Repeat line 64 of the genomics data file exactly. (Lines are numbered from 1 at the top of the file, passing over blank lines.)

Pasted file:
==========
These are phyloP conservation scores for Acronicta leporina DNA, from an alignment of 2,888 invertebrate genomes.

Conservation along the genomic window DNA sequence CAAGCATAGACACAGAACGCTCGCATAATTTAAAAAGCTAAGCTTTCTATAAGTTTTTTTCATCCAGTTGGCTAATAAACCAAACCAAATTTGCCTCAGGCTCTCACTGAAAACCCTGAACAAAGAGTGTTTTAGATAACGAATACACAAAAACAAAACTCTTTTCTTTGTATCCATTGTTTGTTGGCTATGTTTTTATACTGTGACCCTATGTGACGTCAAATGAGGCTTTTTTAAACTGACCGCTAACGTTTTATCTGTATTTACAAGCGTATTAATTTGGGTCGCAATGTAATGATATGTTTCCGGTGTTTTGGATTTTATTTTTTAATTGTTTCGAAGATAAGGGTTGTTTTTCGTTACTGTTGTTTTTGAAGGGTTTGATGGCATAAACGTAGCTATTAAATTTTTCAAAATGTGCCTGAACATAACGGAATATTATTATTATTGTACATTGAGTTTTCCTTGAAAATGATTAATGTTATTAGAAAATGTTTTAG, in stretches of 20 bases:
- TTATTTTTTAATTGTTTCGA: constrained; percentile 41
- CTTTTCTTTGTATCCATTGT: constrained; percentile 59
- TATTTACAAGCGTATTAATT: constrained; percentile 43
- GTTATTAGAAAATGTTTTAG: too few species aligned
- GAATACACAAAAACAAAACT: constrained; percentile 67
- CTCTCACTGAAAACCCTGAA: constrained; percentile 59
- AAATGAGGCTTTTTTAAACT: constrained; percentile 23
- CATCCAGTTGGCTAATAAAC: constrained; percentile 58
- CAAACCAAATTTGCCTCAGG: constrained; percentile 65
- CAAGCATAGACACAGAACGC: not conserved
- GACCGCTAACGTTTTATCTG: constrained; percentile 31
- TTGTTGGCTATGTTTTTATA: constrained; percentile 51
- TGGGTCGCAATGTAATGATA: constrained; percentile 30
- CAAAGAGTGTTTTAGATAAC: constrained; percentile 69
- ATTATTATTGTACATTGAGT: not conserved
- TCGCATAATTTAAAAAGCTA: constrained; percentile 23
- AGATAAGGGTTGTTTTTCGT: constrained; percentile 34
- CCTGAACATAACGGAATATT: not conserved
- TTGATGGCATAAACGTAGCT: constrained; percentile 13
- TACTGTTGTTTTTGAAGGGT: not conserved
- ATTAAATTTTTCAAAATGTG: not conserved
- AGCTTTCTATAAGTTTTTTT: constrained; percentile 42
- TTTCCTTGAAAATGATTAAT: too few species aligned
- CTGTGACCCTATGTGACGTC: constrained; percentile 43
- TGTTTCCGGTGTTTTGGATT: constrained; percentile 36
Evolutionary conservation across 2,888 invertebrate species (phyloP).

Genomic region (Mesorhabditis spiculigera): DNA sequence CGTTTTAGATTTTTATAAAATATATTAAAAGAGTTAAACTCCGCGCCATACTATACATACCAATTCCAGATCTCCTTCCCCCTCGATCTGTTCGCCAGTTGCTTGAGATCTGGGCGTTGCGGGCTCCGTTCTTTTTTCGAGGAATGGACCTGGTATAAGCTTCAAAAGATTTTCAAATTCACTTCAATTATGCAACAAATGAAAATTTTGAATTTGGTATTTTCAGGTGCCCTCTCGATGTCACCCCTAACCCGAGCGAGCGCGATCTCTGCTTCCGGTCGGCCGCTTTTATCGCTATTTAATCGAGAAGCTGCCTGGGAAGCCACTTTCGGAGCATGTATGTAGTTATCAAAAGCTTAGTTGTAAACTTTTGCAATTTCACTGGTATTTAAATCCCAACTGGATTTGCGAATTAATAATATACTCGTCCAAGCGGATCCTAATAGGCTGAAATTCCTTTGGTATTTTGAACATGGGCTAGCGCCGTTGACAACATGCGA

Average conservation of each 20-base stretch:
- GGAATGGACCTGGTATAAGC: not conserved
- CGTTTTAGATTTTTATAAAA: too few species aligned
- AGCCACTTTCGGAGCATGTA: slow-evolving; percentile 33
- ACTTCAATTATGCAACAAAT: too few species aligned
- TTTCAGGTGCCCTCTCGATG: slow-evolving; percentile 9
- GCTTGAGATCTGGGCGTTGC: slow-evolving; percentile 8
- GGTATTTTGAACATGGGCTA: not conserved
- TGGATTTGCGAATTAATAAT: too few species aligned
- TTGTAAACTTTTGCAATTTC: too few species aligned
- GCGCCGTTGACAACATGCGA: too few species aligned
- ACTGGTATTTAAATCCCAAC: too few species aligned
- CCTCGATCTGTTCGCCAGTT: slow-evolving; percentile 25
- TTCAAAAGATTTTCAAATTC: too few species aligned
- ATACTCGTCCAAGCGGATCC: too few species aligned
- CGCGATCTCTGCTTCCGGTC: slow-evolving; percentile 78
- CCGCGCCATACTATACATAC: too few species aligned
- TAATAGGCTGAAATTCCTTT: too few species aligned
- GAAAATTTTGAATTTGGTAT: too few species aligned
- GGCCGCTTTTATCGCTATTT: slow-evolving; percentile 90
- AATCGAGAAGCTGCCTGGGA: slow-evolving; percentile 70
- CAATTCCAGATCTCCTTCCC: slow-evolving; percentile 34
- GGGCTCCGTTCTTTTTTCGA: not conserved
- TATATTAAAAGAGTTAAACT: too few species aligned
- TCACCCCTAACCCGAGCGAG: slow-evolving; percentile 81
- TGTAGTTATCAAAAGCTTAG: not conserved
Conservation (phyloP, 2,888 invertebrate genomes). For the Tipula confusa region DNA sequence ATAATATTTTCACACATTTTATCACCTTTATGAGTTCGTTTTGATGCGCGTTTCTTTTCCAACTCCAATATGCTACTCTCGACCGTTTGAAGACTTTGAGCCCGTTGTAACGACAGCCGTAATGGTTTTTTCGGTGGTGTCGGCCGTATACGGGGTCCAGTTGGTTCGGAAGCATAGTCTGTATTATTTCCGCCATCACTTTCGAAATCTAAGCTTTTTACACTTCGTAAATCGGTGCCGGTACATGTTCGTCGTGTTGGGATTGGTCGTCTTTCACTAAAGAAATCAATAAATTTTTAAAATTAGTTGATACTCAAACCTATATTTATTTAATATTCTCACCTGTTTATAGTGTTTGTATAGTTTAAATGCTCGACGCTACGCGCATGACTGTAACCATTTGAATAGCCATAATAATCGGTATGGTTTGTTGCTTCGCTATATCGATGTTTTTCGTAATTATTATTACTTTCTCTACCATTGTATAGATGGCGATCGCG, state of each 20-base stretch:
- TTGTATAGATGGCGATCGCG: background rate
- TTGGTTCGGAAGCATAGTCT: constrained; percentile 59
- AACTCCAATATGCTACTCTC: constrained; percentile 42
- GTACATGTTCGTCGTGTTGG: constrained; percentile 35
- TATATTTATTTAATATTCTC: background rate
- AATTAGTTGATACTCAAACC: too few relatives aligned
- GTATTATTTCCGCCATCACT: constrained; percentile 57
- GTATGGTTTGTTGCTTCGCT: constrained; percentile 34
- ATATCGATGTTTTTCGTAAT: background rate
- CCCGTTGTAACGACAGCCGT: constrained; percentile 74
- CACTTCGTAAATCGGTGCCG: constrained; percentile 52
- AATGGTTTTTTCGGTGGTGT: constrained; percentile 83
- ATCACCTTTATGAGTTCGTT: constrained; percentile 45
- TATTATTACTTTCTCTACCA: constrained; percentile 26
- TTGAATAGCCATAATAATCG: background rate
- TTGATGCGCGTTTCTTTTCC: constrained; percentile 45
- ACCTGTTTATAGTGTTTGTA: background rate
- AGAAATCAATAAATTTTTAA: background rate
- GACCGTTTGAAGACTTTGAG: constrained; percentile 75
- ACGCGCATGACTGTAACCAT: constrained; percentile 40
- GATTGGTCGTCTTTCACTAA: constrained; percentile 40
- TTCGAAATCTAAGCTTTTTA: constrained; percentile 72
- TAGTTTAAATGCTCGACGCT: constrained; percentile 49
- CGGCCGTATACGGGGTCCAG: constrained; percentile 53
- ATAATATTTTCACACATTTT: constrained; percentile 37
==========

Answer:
- GTATGGTTTGTTGCTTCGCT: constrained; percentile 34